A responsible investment move using the example of the subprime crisis, would mean that the banks would refrain from pursuing risky lending ventures that had the potential to risk customer and stakeholder assets, as well as cause a ripple economic impact. The customers mostly depend on the bank to make the correct decision concerning the ability to borrow money, and for the institution to investigate their capability for payment. However, in this case the banks and their subsidies produced a borrowing scheme that was risky both to the consumer and to the banks.

The Supreme Court ruling curtailing the power of the state in reining the subsidies powers in lending provided an avenue in which the banks and subsidies can entice the consumer towards unrealistic deals that though looking beneficial would prove catastrophic such as in the subprime crisis. Furthermore, apart from endangering the consumer to predatory bank lending practices, it gave banks the leeway to pursue the predatory practices.

If the court ruling supported the consumer, it would have offered a chance to protect the consumer and ensure the banks and subsidies followed through well-structured packages that would prove beneficial for the customer and the banking system thus avoiding substantial crisis. The ruling would also provide the businesses an incentive to prove they can make responsible investment moves thus increasing consumer confidence, whereas the current ruling decreased consumer confidence and trust, and increased their distrust in the motivation towards the businesses activities.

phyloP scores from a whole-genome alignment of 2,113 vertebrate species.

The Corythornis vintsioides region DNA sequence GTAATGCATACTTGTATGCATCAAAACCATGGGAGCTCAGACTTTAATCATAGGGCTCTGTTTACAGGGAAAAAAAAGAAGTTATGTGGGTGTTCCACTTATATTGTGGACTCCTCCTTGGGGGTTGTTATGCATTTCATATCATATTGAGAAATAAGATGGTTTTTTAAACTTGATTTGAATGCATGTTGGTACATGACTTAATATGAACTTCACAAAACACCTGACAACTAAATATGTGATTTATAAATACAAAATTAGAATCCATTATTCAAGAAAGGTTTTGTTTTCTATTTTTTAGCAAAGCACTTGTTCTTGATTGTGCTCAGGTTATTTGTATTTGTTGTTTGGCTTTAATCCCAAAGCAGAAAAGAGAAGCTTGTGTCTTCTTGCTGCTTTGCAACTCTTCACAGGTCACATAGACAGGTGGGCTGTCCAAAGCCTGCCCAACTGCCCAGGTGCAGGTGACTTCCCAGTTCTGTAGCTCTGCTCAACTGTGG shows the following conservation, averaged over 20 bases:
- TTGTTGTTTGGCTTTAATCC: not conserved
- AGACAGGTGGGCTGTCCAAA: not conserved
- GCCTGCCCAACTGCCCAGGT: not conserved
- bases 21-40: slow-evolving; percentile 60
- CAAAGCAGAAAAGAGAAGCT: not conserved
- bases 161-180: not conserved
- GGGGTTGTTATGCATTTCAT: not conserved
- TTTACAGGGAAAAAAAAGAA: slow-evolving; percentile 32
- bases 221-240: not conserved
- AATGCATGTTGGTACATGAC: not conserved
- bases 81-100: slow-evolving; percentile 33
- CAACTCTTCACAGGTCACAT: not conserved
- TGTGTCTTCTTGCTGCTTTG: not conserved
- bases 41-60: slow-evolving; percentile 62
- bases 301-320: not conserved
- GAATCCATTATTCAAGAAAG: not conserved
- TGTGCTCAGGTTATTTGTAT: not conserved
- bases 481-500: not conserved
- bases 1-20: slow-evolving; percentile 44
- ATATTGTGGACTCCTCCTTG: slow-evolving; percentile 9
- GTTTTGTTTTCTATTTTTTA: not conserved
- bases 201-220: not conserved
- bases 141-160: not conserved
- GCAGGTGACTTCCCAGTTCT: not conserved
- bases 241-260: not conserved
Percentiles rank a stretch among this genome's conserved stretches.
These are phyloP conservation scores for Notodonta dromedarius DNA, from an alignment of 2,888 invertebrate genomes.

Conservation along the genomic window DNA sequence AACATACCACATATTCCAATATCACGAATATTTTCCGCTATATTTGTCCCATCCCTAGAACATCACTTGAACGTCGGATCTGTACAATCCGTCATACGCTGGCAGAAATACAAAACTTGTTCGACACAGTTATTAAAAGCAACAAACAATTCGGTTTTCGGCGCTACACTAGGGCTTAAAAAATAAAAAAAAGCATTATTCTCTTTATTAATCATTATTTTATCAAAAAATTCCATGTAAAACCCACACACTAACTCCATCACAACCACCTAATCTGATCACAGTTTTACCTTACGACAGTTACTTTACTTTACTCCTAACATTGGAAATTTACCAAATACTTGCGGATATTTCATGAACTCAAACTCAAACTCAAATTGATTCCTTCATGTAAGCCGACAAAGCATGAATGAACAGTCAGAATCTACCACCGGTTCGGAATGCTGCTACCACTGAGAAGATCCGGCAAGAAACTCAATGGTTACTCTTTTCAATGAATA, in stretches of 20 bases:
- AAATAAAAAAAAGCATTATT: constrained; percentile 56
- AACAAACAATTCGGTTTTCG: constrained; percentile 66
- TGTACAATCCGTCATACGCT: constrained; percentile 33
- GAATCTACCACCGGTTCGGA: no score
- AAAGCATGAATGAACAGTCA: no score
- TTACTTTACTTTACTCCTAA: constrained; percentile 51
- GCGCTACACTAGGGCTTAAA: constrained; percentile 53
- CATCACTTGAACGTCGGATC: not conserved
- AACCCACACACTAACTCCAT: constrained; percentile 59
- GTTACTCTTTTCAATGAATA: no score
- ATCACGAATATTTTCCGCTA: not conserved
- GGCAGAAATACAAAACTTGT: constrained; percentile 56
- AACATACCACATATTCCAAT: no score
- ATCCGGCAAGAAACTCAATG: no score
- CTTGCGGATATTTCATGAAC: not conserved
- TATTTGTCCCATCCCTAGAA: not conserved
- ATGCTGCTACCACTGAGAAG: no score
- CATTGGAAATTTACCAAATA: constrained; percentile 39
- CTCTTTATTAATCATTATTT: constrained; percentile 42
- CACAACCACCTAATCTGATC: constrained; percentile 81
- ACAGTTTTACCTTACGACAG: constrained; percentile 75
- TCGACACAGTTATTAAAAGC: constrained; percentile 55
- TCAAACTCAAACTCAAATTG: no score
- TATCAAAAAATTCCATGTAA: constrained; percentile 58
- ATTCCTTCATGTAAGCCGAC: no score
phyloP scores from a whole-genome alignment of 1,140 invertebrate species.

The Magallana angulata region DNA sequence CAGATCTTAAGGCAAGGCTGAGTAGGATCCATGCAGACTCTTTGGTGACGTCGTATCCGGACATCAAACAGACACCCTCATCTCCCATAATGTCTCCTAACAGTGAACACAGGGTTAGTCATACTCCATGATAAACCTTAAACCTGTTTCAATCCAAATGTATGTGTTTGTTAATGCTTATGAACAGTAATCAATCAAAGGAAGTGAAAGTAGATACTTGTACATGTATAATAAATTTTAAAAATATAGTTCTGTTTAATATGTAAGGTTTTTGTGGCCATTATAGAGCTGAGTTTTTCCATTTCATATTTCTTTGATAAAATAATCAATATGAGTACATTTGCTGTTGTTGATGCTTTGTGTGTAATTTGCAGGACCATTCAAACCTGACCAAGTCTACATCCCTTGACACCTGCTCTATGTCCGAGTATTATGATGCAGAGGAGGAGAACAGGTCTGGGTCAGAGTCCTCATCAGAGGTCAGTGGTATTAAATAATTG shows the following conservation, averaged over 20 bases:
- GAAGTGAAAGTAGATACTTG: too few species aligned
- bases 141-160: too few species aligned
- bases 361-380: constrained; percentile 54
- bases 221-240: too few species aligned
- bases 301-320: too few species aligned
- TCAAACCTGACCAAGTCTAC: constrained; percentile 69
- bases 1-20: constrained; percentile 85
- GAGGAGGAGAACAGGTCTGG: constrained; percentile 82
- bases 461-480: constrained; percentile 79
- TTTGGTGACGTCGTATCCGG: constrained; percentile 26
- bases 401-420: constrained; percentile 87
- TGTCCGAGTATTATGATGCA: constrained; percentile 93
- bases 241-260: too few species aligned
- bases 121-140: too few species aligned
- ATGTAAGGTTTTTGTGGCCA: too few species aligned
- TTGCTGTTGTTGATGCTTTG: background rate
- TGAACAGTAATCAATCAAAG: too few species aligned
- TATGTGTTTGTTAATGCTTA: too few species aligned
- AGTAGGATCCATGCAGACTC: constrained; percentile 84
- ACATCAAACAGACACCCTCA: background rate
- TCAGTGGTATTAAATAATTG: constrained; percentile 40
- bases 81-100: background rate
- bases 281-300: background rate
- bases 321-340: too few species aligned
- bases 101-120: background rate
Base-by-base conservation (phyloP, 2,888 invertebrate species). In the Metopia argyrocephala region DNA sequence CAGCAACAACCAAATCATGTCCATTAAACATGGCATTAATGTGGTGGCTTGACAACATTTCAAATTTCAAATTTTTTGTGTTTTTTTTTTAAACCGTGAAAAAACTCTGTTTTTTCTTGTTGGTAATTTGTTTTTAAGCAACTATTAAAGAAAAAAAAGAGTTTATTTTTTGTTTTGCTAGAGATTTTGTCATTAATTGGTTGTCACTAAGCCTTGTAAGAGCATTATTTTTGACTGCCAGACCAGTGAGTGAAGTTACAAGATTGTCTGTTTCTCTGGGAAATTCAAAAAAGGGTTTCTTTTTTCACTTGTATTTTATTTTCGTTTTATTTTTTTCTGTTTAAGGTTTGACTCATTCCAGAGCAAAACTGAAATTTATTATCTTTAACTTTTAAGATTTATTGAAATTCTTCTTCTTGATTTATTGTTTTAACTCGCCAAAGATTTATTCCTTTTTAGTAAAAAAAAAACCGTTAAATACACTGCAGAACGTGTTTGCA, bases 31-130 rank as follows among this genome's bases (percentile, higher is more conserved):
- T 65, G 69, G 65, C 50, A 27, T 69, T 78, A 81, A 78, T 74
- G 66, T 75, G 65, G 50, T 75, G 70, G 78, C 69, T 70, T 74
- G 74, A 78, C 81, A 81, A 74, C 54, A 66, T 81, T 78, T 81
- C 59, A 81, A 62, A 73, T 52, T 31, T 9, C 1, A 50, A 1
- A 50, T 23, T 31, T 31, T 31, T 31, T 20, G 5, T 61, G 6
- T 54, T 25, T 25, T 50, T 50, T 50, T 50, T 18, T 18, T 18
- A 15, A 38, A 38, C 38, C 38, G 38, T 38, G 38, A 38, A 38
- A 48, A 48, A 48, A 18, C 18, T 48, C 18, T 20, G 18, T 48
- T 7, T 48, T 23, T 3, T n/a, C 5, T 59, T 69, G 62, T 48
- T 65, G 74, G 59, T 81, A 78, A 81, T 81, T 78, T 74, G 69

Consumer Vulnerability to Fraud

In addition, pro-consumer Supreme Court rulings ensure that the consumers are protected from fraud, whereas pro-business ruling especially in cases where the consumer is not guarded encourages malfeasance where the business fails to fully meet the expectations of certain contracts with consumers (Lendman). The Supreme Court has the potential to provide investors with the power to uphold laws concerning fraud, or deny them thus making them vulnerable to fraud investments.

An example of such a ruling is in the case, Stoneridge Investment Partner, LLP v. Scientific Atlanta, Inc, in which the Supreme Court ruled that the consumer is not authorized to a private rights act against third parties unless when the plaintiff has substantial evidence showing the defendant’s own conduct is to blame (NCLB 18). The ruling based on Section 10(b) of the Securities Exchange Act was in dismissal of charges against a scheme by Charter Communication of cable TV set-top box makers that involved overcharging customers for the equipments with revenue rebated to Charter in purchased advertising (Lendman).

The dismissal meant that the Supreme Court upheld the position of the defender or businesses while ensuring that consumers were not in a position in the future to file charges against fraud cases of a similar nature.